• _Foster partnership working across those public sector organisations currently undertaking food surveillance and testing including regular comparison and rationalisation of food surveillance;
• _Work in partnership with Public Health England and local authorities with their own laboratories to consider appropriate options for an integrated shared scientific service around food standards; and
• _Ensure this project is subject to appropriate public scrutiny.
Recommendation 5 – Audit: The value of audit and assurance regimes must be recognised in identifying the risk of food crime in supply chains. The Government should:
• _Support industry development of a modular approach to auditing with specific retailer modules underpinned by a core food safety and integrity audit to agreed standards and criteria;
• _Support the work of standards owners in developing additional audit modules for food fraud prevention and detection incorporating forensic accountancy and mass balance checks;
• _Encourage industry to reduce burdens on businesses by carrying out fewer, but more effective audits and by replacing announced audits with more comprehensive unannounced audits;
• _Encourage third party accreditation bodies undertaking food sampling to incorporate surveillance sampling in unannounced audits to a sampling regime set by the standard holder;
• _Work with industry and regulators to develop specialist training and advice about critical control points for detecting food fraud or dishonest labelling;
• _Encourage industry to recognise the extent of risks of food fraud taking place in storage facilities and during transport
• _Support development of new accreditation standards for traders and brokers that include awareness of food fraud; and
• _Work with industry and regulators to introduce anti-fraud auditing measures.
Recommendation 6 – Government Support: Government support for the integrity and assurance of food supply networks should be kept specific, measurable, attainable, realistic and timely (SMART). The Government should:
• _Support the Food Standards Agency’s strategic and co-ordinated approach to food law enforcement delivery, guidance and training of local authority enforcement officers;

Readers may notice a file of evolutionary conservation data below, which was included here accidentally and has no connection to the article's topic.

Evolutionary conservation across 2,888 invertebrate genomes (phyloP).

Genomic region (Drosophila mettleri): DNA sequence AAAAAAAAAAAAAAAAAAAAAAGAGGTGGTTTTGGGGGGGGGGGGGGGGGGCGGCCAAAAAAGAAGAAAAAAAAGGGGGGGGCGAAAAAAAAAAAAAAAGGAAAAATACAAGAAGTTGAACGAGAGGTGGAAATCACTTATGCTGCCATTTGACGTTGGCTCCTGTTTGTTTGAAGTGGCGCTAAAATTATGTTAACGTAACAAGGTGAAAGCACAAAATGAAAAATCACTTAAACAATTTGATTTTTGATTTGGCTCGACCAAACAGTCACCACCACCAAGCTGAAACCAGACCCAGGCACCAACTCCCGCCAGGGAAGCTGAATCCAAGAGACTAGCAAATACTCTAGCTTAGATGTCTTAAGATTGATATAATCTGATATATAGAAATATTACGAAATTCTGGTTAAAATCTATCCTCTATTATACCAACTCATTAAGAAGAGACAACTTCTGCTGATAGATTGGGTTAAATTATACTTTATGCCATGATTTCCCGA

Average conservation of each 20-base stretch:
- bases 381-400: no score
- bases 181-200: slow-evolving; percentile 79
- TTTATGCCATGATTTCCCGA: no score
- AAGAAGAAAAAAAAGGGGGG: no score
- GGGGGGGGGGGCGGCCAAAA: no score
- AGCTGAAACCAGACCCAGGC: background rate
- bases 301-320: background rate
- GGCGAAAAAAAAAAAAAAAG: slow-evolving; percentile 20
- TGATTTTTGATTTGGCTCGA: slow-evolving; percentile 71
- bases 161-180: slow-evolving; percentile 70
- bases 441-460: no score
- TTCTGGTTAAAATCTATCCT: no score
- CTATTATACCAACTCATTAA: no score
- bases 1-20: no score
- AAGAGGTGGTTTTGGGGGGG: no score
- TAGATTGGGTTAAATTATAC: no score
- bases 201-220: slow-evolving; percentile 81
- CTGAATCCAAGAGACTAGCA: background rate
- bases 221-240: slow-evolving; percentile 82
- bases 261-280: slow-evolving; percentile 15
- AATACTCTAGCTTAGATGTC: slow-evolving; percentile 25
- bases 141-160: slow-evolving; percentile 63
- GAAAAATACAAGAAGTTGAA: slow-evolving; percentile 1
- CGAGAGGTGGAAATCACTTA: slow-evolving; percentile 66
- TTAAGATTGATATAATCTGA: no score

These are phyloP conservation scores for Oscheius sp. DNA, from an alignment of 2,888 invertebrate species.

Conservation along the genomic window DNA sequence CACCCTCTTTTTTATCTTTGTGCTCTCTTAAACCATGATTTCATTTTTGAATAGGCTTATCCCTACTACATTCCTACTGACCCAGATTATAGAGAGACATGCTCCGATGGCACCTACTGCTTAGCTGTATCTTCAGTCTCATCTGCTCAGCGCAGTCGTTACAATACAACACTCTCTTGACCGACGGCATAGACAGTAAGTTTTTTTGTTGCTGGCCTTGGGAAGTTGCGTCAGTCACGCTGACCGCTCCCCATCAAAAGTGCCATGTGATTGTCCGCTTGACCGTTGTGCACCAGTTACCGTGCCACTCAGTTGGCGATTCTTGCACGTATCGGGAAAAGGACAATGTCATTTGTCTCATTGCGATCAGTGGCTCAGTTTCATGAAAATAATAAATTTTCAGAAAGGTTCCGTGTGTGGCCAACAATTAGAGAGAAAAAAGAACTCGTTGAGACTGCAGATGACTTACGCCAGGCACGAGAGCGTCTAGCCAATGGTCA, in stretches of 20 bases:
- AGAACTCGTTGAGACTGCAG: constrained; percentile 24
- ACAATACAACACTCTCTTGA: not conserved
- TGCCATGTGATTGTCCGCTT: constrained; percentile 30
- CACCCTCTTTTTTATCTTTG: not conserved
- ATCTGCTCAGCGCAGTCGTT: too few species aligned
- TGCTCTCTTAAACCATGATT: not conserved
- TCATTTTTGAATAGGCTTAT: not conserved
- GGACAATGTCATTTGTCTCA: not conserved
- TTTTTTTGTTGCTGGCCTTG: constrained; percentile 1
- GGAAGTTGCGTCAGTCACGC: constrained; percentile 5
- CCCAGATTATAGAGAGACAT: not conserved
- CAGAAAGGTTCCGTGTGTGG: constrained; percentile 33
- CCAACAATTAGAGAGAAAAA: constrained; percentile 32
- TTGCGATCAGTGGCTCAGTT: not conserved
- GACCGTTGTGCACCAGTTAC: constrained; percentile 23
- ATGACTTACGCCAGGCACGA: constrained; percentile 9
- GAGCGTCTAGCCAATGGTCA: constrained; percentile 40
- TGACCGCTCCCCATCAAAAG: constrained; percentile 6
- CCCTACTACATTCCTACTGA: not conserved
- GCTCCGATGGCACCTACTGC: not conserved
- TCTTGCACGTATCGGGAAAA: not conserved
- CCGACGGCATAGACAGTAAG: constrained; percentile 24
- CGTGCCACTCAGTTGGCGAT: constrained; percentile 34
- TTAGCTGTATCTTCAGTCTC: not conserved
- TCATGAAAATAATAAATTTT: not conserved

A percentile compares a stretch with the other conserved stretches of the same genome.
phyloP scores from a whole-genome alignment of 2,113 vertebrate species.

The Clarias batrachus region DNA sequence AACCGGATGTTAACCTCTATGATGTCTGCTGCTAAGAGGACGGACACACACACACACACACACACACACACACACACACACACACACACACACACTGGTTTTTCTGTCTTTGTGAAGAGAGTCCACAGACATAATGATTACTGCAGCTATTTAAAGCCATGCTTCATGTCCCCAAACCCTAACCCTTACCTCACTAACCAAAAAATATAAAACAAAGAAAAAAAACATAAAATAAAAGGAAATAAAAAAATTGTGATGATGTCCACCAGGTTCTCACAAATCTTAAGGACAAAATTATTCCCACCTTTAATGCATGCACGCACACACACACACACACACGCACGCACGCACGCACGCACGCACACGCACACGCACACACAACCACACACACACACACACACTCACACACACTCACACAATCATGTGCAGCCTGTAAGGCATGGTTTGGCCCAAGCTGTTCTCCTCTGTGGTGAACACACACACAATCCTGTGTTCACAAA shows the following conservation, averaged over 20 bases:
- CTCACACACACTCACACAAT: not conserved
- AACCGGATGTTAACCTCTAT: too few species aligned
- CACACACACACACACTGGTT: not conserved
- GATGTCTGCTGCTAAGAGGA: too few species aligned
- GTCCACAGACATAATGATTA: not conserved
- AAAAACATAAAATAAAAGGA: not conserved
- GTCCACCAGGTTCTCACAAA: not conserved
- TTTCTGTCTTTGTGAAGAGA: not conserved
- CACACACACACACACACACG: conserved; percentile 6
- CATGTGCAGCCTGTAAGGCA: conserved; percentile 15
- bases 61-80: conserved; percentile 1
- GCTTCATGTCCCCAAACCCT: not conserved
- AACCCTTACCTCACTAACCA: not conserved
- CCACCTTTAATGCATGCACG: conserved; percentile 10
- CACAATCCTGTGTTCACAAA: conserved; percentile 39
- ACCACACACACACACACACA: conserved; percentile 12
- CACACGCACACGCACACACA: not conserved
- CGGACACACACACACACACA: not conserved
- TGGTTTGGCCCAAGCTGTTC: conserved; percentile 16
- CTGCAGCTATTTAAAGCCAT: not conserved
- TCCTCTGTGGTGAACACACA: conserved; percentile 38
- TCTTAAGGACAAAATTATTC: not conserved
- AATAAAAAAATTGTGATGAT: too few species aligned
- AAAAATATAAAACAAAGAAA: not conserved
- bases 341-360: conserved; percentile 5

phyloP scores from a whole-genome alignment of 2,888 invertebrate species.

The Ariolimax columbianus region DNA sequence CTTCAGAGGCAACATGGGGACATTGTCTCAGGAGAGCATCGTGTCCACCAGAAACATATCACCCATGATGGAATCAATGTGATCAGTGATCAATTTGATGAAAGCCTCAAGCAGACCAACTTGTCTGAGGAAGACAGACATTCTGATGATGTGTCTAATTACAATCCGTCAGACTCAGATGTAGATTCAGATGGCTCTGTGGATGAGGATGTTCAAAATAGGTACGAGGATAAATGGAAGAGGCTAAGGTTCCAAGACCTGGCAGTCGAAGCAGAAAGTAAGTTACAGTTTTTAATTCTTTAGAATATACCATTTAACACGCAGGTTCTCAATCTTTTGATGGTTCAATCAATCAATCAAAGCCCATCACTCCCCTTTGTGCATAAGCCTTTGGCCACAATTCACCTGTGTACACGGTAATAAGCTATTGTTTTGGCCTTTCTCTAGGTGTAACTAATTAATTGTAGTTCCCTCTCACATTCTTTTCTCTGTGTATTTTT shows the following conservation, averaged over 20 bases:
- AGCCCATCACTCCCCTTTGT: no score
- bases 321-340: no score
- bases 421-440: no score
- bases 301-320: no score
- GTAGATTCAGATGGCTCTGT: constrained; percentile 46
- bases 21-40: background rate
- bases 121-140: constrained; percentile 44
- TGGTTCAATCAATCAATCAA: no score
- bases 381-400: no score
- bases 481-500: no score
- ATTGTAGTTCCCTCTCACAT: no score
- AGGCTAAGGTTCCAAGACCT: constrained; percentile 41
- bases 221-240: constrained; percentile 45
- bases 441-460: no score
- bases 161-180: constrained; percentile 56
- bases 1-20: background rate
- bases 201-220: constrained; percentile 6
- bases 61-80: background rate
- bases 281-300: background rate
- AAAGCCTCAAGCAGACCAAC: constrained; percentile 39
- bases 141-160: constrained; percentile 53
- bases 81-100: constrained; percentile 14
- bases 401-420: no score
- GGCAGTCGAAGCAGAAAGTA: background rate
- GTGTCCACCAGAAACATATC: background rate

• _Support the Food Standards Agency to develop a model for co-ordination of high profile investigations and enforcement and facilitate arrangements to deal effectively with food crime;
• _Ensure that research into authenticity testing, associated policy development and operational activities relating to food crime becomes more cohesive and that these responsibilities are clearly identified, communicated and widely understood by all stakeholders;
• _Ensure that oversight of the ‘Authenticity Assurance Network’ becomes a role for the National Food Safety and Food Crime Committee’;
• _Re-affirm its commitment to an independent Food Standards Agency; and
• _Engage regularly with the Food Standards Agency at a senior level through the creation of a National Food Safety and Food Crime Committee.
Recommendation 7 – Leadership: There is a need for clear leadership and co-ordination of effective investigations and prosecutions relating to food fraud and food crime; the public interest must be recognised by active enforcement and significant penalties for serious food crimes. The Government should:
• _Ensure that food crime is included in the work of the Government Agency Intelligence Network and involves the Food Standards Agency as the lead agency for food crime investigation;
• _Support the creation of a new Food Crime Unit hosted by the Food Standards Agency operating under carefully defined terms of reference, and reporting to a governance board;
• _Support the Food Standards Agency in taking the lead role on national incidents, reviewing where existing legislative mechanisms exist, while arrangements are being made to create the Food Crime Unit; and
• _Require that the Government lead on Operation Opson passes from the Intellectual Property Office to the Food Standards Agency.
Recommendation 8 – Crisis Management: Mechanisms must be in place to deal effectively with any serious food safety and/or food crime incident. The Government should:
• _Ensure that all incidents are regarded as a risk to public health until there is evidence to the contrary;
• _Urge the Food Standards Agency to discuss with the Cabinet Office in their role as co-ordinating body for COBR (Cabinet Office Briefing Room) the planning and organisation of responses to incidents;
• _Urge the Food Standards Agency to implement Professor Troop’s recommendations to put in place contingency plans at the earliest opportunity; and
• _Work closely with the Food Standards Agency to ensure clarity of roles and responsibilities before another food safety and/or food crime incident occurs.